Canterbury Bid

Catching Lives Winter Shelter

Help With Homelessness in Canterbury

At this time of year the plight of anyone who finds themselves without a bed for the night is particularly poignant. Homelessness is increasing nationally and Canterbury has also seen a rise. Figures vary depending on source but 50-70 people sleeping rough in the district seems to be a consensus.

Catching Lives runs the day centre and outreach programme from their premises in Station Road East and those working there have enormous experience of supporting people in need. This time of year they also run a Night Shelter in the city from 1st December until the end of February providing 20 beds each night for people who might otherwise sleep on the streets and as the BID works closely with them I was invited to visit the shelter to see for myself what happens.

I went along at 6.30pm on a chilly Tuesday evening to the centre and met James and Danni who were making sure everything was organised for the evening. If you have never visited the centre you may have all sorts of perceptions about what it is like; my advice is to arrange a visit to see for yourselves. For me, it is like a youth club for adults: settled, calm, people playing table tennis or pool, reading, looking at the PC. The centre has a shower and bathroom facility and laundry so everyone has access to the facilities they need. On the evening I was there 12 people were being accommodated and had all been given a delicious hot meal served by the great volunteers who work so tirelessly to help those in need.

At 7.15pm a logistics volunteer turned up to transport the camp beds and bedding to the church hall that was that evening’s venue for the shelter, on this occasion St Pauls Church Hall; a different church hosts a night each week, the previous evening had been St Mary Bredin. Once they were all despatched, everyone gathered their belongings and we walked along the Ring Road together to St Paul’s some 500 metres away.

By the time we arrived at the warm and welcoming hall, the beds were all set up and three lovely ladies were waiting to serve tea and cake!

I spent some time talking to James and Danni about the issues the city has with homelessness. The first lesson is that there are no simple solutions and that every person who finds themselves in this situation has a different set of circumstances that led to that. Second is the role that mental health plays in so many of the cases the team deal with; how we tackle that is a real challenge as services are so stretched. Finally, it is how we can all best help: for me, having worked closely with the teams at both Catching Lives and Porchlight, the very best way to help is to donate money to them. MyCanterbury enables users to contribute to a #Givelocal fund, enabling donations to be made that are divided equally between the two charities without any deduction for administration. Funding what they do and also supporting outreach and mental health support are really important and the BID will do whatever we can to help.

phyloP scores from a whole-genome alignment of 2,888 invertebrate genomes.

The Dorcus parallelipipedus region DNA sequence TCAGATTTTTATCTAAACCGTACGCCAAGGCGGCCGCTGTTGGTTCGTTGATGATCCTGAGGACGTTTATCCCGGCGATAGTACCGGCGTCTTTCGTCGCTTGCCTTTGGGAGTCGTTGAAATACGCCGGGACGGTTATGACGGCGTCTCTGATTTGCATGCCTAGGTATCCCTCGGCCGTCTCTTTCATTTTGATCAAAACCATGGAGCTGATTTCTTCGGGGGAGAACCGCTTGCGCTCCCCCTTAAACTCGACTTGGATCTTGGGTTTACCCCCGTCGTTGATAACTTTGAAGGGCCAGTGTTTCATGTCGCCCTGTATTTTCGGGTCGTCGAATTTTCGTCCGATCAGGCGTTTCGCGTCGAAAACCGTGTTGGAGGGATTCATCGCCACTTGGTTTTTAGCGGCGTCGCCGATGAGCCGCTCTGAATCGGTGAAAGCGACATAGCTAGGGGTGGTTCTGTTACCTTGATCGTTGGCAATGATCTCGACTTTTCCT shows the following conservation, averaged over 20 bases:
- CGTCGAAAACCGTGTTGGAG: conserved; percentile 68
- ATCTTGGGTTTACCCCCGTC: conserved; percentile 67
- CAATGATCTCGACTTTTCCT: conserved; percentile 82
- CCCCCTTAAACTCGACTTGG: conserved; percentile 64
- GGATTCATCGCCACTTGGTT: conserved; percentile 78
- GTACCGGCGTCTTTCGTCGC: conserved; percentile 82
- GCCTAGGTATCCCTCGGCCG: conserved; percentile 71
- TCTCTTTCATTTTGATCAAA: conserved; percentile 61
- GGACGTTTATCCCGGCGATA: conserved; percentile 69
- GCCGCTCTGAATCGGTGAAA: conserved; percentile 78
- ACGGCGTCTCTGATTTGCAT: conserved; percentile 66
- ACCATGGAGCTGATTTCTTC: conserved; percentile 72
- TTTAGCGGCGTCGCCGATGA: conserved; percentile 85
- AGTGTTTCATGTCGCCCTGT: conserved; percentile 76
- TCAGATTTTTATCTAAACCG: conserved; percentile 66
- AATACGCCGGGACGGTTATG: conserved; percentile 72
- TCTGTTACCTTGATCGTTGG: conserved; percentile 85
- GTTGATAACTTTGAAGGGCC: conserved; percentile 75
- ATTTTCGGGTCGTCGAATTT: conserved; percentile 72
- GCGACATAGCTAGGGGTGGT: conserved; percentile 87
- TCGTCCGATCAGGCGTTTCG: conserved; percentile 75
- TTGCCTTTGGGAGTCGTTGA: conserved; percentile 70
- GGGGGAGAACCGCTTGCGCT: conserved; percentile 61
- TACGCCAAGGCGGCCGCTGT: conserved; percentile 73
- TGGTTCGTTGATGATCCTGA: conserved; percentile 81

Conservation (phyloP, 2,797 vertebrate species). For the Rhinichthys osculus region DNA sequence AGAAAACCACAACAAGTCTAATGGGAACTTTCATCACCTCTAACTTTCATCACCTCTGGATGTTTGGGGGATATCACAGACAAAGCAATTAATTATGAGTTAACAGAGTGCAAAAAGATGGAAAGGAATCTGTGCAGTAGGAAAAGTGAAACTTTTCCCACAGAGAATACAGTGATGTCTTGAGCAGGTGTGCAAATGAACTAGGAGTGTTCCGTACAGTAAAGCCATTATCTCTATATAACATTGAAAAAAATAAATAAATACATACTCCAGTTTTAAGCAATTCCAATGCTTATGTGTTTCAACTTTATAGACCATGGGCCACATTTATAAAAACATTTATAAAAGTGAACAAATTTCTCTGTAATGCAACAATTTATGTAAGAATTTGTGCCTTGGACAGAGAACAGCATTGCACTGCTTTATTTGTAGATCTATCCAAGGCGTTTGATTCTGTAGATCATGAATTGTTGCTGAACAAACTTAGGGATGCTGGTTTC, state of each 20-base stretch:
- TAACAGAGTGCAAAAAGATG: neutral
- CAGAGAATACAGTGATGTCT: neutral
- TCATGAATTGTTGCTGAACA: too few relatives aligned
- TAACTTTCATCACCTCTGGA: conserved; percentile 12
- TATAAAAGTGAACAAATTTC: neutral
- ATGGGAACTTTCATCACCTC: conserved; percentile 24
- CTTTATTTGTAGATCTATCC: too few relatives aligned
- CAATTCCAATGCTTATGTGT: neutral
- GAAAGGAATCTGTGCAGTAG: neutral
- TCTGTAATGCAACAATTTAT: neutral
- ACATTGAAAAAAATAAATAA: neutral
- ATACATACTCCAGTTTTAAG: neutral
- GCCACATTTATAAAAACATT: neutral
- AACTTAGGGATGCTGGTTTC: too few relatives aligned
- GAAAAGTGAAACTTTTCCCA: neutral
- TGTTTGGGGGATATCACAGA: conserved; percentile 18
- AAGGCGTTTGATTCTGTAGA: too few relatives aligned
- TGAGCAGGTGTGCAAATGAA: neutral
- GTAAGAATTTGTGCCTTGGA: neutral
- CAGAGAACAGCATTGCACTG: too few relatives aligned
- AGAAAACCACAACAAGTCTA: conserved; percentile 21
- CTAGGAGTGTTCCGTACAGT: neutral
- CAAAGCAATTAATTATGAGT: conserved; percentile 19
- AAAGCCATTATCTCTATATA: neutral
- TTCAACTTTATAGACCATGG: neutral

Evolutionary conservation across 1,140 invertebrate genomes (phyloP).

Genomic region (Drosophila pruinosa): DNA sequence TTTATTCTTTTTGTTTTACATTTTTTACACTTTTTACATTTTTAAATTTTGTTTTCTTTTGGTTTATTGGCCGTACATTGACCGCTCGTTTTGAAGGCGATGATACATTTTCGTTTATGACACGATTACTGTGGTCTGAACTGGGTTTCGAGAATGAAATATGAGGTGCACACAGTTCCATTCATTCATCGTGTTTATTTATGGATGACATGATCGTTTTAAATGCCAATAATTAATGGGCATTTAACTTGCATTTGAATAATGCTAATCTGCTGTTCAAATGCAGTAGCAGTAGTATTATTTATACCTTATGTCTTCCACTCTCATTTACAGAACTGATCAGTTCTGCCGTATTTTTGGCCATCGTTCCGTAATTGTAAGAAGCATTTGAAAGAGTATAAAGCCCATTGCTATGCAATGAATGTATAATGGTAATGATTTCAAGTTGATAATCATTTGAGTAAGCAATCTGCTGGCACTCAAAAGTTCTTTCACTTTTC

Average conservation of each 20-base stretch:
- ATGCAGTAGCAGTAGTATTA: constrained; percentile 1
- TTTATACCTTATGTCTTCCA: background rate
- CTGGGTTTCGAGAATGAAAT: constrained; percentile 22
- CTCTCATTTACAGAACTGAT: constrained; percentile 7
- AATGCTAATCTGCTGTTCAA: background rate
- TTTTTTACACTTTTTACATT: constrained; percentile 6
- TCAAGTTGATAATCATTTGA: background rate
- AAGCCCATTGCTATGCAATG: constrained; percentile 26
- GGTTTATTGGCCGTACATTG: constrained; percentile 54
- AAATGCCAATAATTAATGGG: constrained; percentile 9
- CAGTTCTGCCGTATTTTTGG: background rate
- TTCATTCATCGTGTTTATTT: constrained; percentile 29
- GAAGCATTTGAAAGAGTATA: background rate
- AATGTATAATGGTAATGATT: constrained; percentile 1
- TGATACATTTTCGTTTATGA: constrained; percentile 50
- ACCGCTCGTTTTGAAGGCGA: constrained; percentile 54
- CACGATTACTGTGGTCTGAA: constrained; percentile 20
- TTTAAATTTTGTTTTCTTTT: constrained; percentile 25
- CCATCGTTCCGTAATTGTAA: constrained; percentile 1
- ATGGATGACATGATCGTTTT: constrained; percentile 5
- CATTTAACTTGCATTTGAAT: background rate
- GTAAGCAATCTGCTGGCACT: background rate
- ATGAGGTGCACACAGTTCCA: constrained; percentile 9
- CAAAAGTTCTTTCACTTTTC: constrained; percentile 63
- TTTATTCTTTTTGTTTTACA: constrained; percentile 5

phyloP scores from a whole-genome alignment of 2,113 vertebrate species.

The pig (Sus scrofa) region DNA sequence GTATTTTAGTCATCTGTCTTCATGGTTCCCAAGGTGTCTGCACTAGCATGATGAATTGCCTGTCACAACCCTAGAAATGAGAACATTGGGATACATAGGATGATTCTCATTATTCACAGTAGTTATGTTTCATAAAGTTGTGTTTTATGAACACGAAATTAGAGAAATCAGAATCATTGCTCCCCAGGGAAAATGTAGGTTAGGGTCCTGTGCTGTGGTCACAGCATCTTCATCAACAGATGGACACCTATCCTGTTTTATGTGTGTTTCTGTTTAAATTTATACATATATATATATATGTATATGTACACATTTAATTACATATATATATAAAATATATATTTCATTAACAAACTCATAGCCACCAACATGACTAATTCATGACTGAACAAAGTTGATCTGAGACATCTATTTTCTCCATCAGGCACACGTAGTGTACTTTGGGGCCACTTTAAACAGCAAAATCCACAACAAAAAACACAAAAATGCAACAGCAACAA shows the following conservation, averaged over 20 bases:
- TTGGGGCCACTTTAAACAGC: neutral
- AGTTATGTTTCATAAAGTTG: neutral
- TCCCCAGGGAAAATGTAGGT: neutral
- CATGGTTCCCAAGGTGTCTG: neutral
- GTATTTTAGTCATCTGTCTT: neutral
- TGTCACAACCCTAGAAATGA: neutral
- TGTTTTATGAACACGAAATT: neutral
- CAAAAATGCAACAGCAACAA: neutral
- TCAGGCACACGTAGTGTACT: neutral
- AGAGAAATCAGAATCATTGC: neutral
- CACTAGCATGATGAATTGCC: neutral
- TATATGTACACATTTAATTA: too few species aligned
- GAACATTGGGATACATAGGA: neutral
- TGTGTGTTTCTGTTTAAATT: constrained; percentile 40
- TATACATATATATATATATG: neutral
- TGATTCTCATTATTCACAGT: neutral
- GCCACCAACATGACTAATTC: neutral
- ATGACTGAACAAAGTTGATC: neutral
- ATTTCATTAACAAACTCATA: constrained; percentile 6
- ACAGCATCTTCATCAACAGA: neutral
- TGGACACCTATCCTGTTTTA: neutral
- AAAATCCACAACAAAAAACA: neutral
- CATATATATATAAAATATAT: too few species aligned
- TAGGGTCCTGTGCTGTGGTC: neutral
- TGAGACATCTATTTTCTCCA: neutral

Anyway, I left around 8pm with increased respect and admiration for those who work so hard, often unpaid, to help others; I also was reminded of the tremendous work our local churches do all year round and how they always  ‘step up to the plate’ when needed. Walking down Burgate, admiring the Christmas Lights, I was reflecting on all that I had seen. Then, I was brought up short: two people were in sleeping bags, surrounded by their possessions in the Burgate arcade. Why were they there, especially so early in the evening? The shelter had 8 spare places, why didn’t they go there instead? Was this choice or circumstance?

I walked on, coming to terms with the first lesson I learned that evening: there really are no easy solutions.

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